indieactivity: Give a background of your personal experience with the story, writing, production and marketing
Zwelethu Radebe: I wrote the story cause I wanted to explore a character that had his whole identity shaped by a system (Apartheid) that is against his own people as a result of a family secret that has haunted his life for the last 15 years. The production of the film was an emotional experience for seeing the film finally being made after an extensive development process.
We started the marketing of the film quite early with the release of a visual treatment, which was a story read through of the film, which introduced the audiences to the story and the writer/director and the lead character. This later saw us develop a social media campaign that started to build our target market using production stills from the film set, then later a trailer and so forth.
indieactivity: Did you start writing with a cast (You or any) in mind?
Zwelethu Radebe: In the early drafts no, however a few drafts in I could see the actors I wanted to play the roles, more specifically the lead Thato Dhladla and Lerato Mvelase who plays his mother.
indieactivity: How long did you take to complete the script? (Do you have a writing process?)
Zwelethu Radebe: I wrote the script on and off for about four years before we went into production.
indieactivity: When did you form your production company – and what was the original motivation for its formation?
Zwelethu Radebe: Izwe Lethu Pictures was formed to celebrate African storytelling across the globe.
indieactivity: What was the first project out of the gate?
Zwelethu Radebe: The first project was The Hangman short film in the capacity as a writer and the first full project will be The Hangman feature film.
indieactivity: During production, what scene (that made the cut) was the hardest to shoot?
Zwelethu Radebe: The scene where Mfundisi finds his wife being raped in a tunnel, which needed time to get the actors prepared psychologically. Despite the challenges I’ve been told by audience members that its one of the most powerful scenes in the film.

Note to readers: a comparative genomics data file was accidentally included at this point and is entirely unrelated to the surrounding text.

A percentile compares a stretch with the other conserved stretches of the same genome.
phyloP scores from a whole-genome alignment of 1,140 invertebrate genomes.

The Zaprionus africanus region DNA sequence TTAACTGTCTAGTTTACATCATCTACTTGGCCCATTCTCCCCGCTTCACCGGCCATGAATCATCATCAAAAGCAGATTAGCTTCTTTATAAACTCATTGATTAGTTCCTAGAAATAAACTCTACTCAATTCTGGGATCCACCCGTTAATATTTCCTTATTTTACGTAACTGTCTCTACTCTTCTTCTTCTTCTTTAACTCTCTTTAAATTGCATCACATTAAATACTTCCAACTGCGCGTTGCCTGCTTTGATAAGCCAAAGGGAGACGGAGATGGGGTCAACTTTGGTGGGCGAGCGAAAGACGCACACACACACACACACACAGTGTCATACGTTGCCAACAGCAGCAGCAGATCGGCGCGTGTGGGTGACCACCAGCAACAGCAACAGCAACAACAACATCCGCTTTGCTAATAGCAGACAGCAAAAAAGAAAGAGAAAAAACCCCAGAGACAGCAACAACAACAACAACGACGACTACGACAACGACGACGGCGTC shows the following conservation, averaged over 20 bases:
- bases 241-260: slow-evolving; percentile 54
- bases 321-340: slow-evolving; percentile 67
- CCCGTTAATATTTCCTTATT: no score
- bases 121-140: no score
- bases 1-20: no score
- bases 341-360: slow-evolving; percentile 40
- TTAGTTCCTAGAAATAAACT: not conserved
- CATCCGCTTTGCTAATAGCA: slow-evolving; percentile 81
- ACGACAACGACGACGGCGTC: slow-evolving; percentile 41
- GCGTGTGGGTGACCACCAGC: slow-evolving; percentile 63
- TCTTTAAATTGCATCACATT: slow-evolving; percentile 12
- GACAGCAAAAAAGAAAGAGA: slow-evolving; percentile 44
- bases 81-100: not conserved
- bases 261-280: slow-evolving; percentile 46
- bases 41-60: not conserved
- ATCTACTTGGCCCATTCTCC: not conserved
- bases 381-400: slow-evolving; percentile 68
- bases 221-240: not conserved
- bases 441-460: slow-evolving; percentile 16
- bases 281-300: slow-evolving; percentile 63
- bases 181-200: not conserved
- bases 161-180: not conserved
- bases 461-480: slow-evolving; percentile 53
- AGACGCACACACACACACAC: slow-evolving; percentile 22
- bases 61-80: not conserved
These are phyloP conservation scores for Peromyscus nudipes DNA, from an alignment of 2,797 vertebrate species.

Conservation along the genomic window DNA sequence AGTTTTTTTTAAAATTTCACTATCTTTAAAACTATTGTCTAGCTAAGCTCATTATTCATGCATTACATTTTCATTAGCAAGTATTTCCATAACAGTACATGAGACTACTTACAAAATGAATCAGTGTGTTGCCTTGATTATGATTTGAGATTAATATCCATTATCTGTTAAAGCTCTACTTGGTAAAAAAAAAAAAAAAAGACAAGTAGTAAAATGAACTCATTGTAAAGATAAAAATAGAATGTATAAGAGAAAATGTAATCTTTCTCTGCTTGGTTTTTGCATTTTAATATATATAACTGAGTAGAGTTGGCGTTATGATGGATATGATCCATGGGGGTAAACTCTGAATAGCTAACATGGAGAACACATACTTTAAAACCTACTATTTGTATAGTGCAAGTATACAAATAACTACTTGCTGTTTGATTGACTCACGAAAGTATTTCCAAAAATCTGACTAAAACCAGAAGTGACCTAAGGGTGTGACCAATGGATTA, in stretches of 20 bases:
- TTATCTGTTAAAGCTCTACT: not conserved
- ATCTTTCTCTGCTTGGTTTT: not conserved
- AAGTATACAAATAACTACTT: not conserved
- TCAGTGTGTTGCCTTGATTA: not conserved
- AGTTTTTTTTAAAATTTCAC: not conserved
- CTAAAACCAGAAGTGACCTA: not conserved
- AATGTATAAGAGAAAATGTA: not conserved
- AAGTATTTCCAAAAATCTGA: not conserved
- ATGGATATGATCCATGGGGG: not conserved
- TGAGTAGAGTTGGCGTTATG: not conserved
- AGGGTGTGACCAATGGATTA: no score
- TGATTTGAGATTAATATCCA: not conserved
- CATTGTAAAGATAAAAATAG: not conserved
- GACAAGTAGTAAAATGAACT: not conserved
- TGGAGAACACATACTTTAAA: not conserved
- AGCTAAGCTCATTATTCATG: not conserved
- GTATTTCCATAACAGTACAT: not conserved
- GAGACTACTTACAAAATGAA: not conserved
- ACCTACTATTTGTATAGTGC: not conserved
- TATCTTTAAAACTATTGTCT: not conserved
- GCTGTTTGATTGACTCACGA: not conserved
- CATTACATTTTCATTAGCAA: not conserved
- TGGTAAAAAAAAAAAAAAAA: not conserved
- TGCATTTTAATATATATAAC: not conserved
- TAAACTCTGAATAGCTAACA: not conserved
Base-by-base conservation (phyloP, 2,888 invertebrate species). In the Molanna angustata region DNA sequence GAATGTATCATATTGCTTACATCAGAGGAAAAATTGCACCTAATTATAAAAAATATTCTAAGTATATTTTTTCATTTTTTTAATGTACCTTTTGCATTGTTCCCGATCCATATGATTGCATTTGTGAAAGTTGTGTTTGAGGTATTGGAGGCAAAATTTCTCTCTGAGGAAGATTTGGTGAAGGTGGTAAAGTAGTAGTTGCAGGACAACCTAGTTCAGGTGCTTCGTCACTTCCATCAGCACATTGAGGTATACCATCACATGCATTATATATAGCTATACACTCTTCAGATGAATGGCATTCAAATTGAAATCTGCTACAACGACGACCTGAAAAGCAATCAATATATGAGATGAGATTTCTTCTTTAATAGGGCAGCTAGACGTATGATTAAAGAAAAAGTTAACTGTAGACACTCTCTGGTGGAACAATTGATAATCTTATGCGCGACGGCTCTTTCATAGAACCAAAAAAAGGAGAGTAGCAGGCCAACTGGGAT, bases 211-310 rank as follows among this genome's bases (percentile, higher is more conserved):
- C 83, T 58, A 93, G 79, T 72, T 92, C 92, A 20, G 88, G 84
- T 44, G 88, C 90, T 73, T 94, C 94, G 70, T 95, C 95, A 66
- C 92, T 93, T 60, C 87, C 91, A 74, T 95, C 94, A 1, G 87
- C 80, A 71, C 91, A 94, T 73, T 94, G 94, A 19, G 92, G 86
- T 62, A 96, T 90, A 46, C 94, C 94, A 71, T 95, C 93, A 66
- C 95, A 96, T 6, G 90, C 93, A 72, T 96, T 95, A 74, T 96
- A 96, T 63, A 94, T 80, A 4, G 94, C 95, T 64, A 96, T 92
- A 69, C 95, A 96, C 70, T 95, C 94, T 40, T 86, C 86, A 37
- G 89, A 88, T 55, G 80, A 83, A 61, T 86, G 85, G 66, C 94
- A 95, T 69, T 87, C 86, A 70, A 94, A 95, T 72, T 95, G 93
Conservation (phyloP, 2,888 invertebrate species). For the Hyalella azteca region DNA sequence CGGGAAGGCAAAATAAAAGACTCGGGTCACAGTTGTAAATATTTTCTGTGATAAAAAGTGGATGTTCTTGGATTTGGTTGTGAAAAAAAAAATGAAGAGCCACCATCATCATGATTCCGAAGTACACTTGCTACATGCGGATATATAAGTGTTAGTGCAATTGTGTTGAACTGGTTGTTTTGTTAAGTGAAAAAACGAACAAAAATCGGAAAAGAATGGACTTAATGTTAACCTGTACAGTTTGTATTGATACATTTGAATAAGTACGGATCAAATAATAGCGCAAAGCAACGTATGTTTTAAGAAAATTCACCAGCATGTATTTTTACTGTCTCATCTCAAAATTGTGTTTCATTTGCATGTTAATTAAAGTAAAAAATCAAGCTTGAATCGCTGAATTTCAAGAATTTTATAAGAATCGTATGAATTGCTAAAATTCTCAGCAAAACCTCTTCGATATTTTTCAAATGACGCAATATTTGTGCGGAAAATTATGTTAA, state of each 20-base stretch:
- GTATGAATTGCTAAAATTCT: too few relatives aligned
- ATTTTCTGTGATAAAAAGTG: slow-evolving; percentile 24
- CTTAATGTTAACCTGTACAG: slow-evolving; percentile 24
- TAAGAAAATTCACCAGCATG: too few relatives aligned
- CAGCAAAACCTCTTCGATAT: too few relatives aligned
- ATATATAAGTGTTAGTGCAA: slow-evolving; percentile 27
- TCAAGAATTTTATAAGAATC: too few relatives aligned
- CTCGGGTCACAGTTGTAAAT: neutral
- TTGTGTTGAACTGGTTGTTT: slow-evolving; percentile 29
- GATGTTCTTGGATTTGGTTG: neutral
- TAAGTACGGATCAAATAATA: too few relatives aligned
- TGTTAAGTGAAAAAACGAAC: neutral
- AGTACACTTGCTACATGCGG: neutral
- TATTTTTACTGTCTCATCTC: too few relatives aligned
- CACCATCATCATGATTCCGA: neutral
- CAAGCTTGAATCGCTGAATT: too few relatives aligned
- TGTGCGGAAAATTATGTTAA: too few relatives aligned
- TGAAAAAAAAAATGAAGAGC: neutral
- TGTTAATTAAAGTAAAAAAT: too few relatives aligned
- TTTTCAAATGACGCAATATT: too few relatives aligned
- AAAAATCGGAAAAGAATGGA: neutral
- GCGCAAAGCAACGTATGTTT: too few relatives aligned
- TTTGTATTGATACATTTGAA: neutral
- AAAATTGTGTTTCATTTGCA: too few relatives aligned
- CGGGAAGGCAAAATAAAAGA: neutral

indieactivity: What works better in this latest production that mightn’t have worked so well in the last one you did?
Zwelethu Radebe: I think the storytelling; I deliberately wanted to craft the story so I took the time I needed to get it there. On previous projects I wanted to rush and get into production without letting the project develop properly.
indieactivity: You produced and directed the film, what measure of input did it take to don these hats?
Zwelethu Radebe: I wrote and directed the film. I chose to wear different hats at the necessary time, thus I didn’t try and direct the film while I was writing it and vice versa.
indieactivity: Is there anything about the independent filmmaking business you still struggle with?
Zwelethu Radebe: Funding, marketing and distribution.
indieactivity: Where do you think your strengths line as a filmmaker?
Zwelethu Radebe: I love directing actors and getting to an outstanding performance together with them, so I’d like to say performance. Another strength would be visual language – storytelling through the use of light and composition I always look for ways to tell the story without using words through the camera.
indieactivity: Let’s talk finance, How did you finance the film?
Zwelethu Radebe: We financed the film through government grants and favours through suppliers we had built relationships with in our commercials career.
indieactivity: How much did you go over budget? How did you manage it?
Zwelethu Radebe: We were over by about almost $10K and we crowdfunded to make up the balance.
indieactivity: How important is marketing? Do you think a project can make any dent without it these days?
Zwelethu Radebe: Absolutely not, marketing is a major part of any film being seen, that was one of the major reasons why we started our marketing campaign months before the film even came out. Marketing was essential for us to attract an audience and following, which gave the film the attention we needed.
indieactivity: Can you tell us about your marketing activities on the project – and how it’s gone for you?
Zwelethu Radebe: We had a strategy that ran through social media and radio interviews, which attracted a lot of attention for us locally and eventually internationally. We also selected for a few local and international festival, which led onto to more festivals and screenings.
indieactivity: What do you hope audiences get from your film?
Zwelethu Radebe: I want audiences to be taken on a journey that hopefully teaches them about the dangers of concealing the truth from those we love.
indieactivity: What else have you got in the works?
Zwelethu Radebe: I’m currently developing The Hangman into a feature film.
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